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Why do we keep giving the Tories a last chance?


THOUGH more of a libertarian than a conservative, in recent years the Telegraph’s Allister Heath has often proved a bellwether for the development of conservative thought and mood. His latest columns are no exception, as he grows ever more pessimistic for the outlook of Britain and his disgust for the Johnson administration increases. 

There is certainly much to be disgusted about: the continued march of Wokery, such as the newly announced racist and sexist diversity quotas for listed company boards; the endless migration scandal (legal and illegal); the partition of our country as Ulster is cast adrift; the high tax, high spend agenda; Covid passports; the insanity of Net Zero. The list is endless.

All this once again raises the question, why do we keep giving Toryism last chances? Why do so many refuse to this day to see the party for what it is rather than what we want it to be? The same dreary cycle keeps repeating itself – false hope followed by profound disappointment – and I personally plead guilty here that I once suggested in these very pages that Boris Johnson, for all his faults, might have the right stuff.

Even those pundits who are the most cynical about the Tories tend to misunderstand the party, claiming that it is motivated purely by a lust for power. Wrong. Those motivated by a lust for power generally wish to exercise it in some way, and very dangerous throughout history they have proved to be. The Tory party is motivated by something quite different: the social status that positions of power afford. This crucial distinction was understood by the more intelligent sections of the middle-class Left decades ago: because when in government the Tories are largely unfussy about the political agenda they implement, one didn’t have to be in office in order to be in power, as long as the intellectual narrative and Overton Window was within your control.

Brexit was supposed to rewrite all these rules, because the Tories now rely on working-class supporters who have no time for the ideas or obsessions of the Metropolitan Left. However, in our two-party system all that is generally required is for the party to retain office is to appear less extreme and hopeless than the Labour Party, something which has rarely proved difficult and is particularly true at the present time. There is also the party’s concern over the liberal advance in its South Eastern heartlands, as younger, affluent liberal voters migrate out of London, a trend that Covid and ‘Work From Home’ may well have greatly accelerated.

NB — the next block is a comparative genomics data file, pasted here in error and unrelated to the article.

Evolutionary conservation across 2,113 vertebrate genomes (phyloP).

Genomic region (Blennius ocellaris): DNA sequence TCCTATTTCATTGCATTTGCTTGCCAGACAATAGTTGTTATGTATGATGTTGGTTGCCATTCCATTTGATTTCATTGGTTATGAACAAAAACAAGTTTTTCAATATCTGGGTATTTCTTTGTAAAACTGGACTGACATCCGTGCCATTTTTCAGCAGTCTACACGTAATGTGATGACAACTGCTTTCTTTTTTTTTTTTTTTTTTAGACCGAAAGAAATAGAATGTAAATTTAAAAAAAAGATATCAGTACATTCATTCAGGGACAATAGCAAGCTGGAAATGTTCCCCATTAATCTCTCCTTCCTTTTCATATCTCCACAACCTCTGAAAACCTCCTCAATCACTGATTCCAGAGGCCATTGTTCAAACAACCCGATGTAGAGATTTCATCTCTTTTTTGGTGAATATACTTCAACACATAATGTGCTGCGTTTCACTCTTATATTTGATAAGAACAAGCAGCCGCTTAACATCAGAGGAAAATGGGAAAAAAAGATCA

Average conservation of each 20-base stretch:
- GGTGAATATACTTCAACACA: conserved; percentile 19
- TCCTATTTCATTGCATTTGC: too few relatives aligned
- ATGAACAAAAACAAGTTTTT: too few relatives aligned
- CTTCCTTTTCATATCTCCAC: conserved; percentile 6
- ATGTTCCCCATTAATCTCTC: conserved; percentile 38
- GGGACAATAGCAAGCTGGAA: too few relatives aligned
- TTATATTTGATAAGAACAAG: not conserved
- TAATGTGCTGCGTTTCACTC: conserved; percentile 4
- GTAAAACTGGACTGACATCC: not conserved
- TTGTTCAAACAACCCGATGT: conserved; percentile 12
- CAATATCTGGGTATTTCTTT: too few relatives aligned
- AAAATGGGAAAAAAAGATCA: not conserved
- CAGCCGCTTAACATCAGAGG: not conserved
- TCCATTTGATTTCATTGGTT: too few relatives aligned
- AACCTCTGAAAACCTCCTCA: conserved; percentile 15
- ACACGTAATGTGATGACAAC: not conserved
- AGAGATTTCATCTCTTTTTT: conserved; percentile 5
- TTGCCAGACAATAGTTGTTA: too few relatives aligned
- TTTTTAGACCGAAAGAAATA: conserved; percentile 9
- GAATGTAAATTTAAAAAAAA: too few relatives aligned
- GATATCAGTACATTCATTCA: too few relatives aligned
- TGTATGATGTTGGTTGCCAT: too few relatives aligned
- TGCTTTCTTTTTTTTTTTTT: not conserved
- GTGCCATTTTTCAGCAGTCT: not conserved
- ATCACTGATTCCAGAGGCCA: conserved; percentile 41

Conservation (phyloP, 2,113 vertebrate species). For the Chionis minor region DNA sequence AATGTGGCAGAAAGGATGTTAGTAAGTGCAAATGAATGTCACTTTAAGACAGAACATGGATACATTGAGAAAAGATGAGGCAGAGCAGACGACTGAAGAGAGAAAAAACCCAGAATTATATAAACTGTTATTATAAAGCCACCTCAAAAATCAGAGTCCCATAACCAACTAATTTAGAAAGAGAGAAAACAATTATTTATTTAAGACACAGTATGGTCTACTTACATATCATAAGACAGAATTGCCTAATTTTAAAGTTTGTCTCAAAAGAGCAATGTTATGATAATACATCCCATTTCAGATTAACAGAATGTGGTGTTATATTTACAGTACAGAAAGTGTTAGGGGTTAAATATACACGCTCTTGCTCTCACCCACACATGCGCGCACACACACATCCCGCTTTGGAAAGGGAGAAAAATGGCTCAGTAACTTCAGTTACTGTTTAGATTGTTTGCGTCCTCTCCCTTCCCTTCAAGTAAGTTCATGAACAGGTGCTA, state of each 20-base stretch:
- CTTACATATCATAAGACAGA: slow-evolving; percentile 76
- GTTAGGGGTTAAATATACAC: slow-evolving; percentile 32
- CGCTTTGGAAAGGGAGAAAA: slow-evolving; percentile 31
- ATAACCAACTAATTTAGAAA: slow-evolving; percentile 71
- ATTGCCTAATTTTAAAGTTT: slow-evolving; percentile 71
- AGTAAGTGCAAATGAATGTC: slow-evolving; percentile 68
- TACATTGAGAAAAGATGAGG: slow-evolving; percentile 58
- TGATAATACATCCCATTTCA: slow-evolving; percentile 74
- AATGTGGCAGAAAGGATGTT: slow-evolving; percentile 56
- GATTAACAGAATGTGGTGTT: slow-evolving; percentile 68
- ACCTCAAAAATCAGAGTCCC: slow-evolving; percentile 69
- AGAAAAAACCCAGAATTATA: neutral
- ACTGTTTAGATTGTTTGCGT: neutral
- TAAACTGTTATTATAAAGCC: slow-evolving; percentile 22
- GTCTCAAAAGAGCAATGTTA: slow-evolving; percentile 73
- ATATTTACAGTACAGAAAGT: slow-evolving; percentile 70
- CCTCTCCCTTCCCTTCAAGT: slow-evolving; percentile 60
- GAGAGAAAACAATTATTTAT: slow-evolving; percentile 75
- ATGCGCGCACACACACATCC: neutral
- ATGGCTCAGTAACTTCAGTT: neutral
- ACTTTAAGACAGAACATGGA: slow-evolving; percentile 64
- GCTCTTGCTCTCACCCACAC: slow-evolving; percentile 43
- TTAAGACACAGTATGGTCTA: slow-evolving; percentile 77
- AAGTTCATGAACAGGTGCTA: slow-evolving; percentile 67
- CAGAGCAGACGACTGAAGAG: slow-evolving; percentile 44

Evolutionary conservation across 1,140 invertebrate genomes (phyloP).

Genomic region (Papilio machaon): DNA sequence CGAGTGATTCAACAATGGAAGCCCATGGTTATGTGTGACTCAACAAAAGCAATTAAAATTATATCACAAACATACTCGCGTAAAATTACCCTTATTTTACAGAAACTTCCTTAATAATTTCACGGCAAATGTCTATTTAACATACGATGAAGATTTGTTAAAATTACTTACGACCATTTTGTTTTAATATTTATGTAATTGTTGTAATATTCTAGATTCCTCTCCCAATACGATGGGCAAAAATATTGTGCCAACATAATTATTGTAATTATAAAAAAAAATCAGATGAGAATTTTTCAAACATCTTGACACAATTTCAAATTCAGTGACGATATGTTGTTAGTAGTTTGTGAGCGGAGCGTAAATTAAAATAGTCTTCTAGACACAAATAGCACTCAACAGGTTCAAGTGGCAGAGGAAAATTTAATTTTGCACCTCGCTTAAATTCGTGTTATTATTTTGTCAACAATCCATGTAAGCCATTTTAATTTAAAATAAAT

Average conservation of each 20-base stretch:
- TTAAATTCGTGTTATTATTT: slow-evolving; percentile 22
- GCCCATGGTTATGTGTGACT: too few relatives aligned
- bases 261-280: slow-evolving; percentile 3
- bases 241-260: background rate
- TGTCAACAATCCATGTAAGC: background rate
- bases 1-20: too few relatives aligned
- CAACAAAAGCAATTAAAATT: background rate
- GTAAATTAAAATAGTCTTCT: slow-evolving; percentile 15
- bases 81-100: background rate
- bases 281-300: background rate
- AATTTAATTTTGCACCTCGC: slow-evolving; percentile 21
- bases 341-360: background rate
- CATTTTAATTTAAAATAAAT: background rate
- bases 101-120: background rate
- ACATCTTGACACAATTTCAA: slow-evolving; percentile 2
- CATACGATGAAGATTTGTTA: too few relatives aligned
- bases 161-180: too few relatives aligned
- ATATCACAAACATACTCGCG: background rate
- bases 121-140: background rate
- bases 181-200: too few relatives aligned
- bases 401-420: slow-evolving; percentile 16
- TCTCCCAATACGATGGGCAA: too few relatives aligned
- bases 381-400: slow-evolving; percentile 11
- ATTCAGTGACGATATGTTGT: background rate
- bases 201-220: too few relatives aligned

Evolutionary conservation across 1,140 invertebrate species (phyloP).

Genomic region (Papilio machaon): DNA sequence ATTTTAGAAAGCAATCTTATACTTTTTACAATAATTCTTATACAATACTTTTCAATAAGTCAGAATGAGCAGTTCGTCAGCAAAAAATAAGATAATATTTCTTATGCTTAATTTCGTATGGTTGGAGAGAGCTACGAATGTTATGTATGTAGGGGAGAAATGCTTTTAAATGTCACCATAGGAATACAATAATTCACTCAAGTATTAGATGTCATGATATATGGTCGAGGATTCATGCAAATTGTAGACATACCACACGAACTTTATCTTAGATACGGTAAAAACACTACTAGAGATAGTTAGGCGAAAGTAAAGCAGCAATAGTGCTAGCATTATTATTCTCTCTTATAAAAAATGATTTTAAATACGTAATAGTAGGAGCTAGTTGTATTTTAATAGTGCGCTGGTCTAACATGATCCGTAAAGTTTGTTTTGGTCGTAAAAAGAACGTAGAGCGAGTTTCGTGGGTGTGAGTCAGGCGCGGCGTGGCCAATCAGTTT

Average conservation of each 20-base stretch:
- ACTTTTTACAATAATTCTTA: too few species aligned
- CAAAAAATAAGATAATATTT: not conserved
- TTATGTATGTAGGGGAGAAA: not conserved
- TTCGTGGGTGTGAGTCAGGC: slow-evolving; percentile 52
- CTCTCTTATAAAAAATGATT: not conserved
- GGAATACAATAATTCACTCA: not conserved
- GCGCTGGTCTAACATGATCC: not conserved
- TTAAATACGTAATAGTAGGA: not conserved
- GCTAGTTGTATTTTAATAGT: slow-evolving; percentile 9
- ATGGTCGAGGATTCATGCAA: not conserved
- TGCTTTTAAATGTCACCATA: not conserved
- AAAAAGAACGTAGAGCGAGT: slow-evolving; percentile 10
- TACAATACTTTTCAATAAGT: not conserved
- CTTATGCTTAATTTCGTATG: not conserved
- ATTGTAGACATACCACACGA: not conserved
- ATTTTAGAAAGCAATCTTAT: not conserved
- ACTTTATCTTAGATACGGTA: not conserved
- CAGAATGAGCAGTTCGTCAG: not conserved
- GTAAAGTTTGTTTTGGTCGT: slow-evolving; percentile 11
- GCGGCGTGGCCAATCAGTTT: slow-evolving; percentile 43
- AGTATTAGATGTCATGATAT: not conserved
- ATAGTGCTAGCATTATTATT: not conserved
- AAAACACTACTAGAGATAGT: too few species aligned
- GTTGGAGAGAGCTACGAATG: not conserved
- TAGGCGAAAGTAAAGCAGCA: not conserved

Futhermore, many Tories of the liberal persuasion such as Boris Johnson have always craved the approval of the metropolitan elite that is their natural milieu. Following the Brixton riots in 1981, the Right-wing Tory diarist Alan Clark wrote of his more liberal colleague and then Home Secretary Willie Whitelaw: ‘I have really come to the conclusion that Willie is the most subversive member of the Cabinet and practically the worst Home Secretary we have had this century with the possible exception of Roy Jenkins. He is an arch appeaser and lives only for the crumbs of praise swept ftom the table of the National Council for Civil Liberties.’ 

Plus ça change. Especially given his marriage, Johnson is only too aware of his need to placate such people who will, after all, form both his family and social circle now and for the foreseeable future. Once again, the quest for social status, not power, trumps all.

However, there is some small cause for hope: the comments sections of Right-leaning newspapers, or for that matter those under blogs such as TCW, may be very far from an accurate reflection of public opinion generally, but they do, perhaps, more closely reflect the views of conservatively minded political activists. If that is true, then there is a much greater understanding of the fundamentally parasitic nature of Toryism than there used to be. This must be having some effect: although the Tories boasted of a surge in membership to more than 200,000 once Johnson took over, it is surely now headed very sharply south again. More generally, goodwill for Johnson and his administration has almost entirely run out. As Heath himself notes, the Tories are leaving the field wide open for a new Right-wing party to repeat the trick that UKIP and then the Brexit Party achieved. If ReformUK or Reclaim start to rise in the polls, then watch the wretched Tories react like scalded cats – they always do. It is not only the Left who have learnt the lesson that one does not need to be in office in order to be in power.

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Andrew Cadman
Andrew Cadman
IT Consultant who works and lives in the UK. He is @Andrewccadman on Parler.

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